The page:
Novelist Thomas Wolfe, who wrote the Southern Gothic novel Look Homeward Angel, once made the claim, “You can’t go home again.”
Today, he’d be biting his tongue. I just got back from his home town, Asheville, North Carolina, and I can tell you he’d love what it has become: one of the premiere arts communities in the United States. At the foot of the Blue Ridge Mountains (a scenic drive; in fact, the Blue Ridge Parkway begins near there), this mid-sized city of eighty-three thousand forward-thinking souls is a fun place to hang, and get inspired.
But for Wolfe, it was not a happy place, which is probably why the book is such a classic.
Which brings us to The Big Chicken.
My ‘tween and teen years were spent in Kennesaw, Georgia, a small town known for a big Confederate war battle, located just northeast of the bigger North Georgia city of Marietta. Besides being the county seat, in that era shopping took place on or around Highway 41 (known to the natives as “41”), the six-lane spine of the county.
Because it ran north to south from the Fulton County (where Atlanta is located) line, if you wanted to give a directional marker as to exactly where on 41, you’d say, “It’s just north (or south) of The Big Chicken.”
Yep, I know, I know: you’re thinking: Um….what the heck is The Big Chicken?
Back in 1956, some very bright restaurateur named S.R. “Tubby” Davis had to make Johnny Reb’s Chick, Chuck and Shake, his fast food joint, stand out to the battalion of cars that zoomed by at fifty miles an hour in a sea of strip centers. His solution: build a 56-foot-tall structure, shaped like a chicken.
He hired a Georgia Tech student to design it. The kid did right by him. It looks like something the mobile sculptor, Alexander Calder, would have put up.
Okay, maybe I’m exaggerating. Three glasses of wine will do that to you.
In my time, and today, it is a Kentucky Fried Chicken.
When I was in high school and started to drive, every pizza, burger and ice cream place that was a hangout was on U.S. 41, either north or south of The Big Chicken, by a mile, a stop light, or whatever.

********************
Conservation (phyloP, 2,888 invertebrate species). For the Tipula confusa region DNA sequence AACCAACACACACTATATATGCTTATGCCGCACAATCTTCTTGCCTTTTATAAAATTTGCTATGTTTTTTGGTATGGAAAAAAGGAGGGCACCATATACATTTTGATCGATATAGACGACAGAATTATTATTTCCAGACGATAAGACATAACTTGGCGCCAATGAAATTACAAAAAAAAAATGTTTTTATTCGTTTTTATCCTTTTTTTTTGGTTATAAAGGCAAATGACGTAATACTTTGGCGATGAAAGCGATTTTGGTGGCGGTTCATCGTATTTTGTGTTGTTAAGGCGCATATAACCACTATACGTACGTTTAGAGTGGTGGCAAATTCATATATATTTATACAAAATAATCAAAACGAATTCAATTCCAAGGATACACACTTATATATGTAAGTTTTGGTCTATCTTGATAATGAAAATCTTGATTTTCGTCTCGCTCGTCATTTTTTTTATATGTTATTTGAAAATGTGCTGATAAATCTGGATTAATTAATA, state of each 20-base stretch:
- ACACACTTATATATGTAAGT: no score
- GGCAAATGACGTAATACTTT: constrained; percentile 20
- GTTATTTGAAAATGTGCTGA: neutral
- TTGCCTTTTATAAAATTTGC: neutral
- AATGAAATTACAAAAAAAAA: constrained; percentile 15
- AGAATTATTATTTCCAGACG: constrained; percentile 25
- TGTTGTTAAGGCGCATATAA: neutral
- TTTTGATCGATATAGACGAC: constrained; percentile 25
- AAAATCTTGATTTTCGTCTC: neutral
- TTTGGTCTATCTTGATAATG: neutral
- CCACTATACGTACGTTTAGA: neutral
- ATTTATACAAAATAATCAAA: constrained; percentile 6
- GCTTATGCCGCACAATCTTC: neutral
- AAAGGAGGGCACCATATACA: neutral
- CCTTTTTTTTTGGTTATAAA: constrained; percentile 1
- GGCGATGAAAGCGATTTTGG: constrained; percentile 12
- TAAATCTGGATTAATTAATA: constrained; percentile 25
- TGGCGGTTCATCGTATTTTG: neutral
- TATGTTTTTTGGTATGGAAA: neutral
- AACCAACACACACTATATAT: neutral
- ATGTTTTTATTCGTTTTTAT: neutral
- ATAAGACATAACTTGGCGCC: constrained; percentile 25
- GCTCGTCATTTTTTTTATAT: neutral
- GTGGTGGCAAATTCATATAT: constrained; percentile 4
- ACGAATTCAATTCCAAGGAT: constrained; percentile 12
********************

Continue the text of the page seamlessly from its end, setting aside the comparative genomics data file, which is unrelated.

Do I miss high school? No, not really. But I do miss some of the friendships I’ve made there. My trip to Asheville meant passing through Atlanta, which gave me the opportunity to reunite with a few of my high school buds. They live full, wonderful lives. Some have children, and others even have grandchildren. Some are happily married, others happily divorced. They have jobs like elementary school teachers and college professors. They work in retail. They live their lives to the fullest.
They are proud of me, and I am proud of them.
If you ask me where I grew up, I smile when I say, “just six miles east of the Big Chicken.”
You had to be there.
No, you have to go there. It’s worth seeing in person.
(Pssssst: Need more of an incentive? The Big Chicken is just north of the KrispyKreme….so there you go.)
Is there some city icon that has made a big impact on you, or perhaps reminds you of home?
SQUEEEEEEEE! THE HOUSEWIFE ASSASSIN’S GUIDE TO GRACIOUS KILLING releases this week! Read the excerpt here, then email me at MailFromJosie@gmail.com with the answer to this question:
Name the song that Prince Harry is dancing to, and the artist who sings it.
All correct entries will be entered in a contest to win a copy of this digital eBook. Good luck!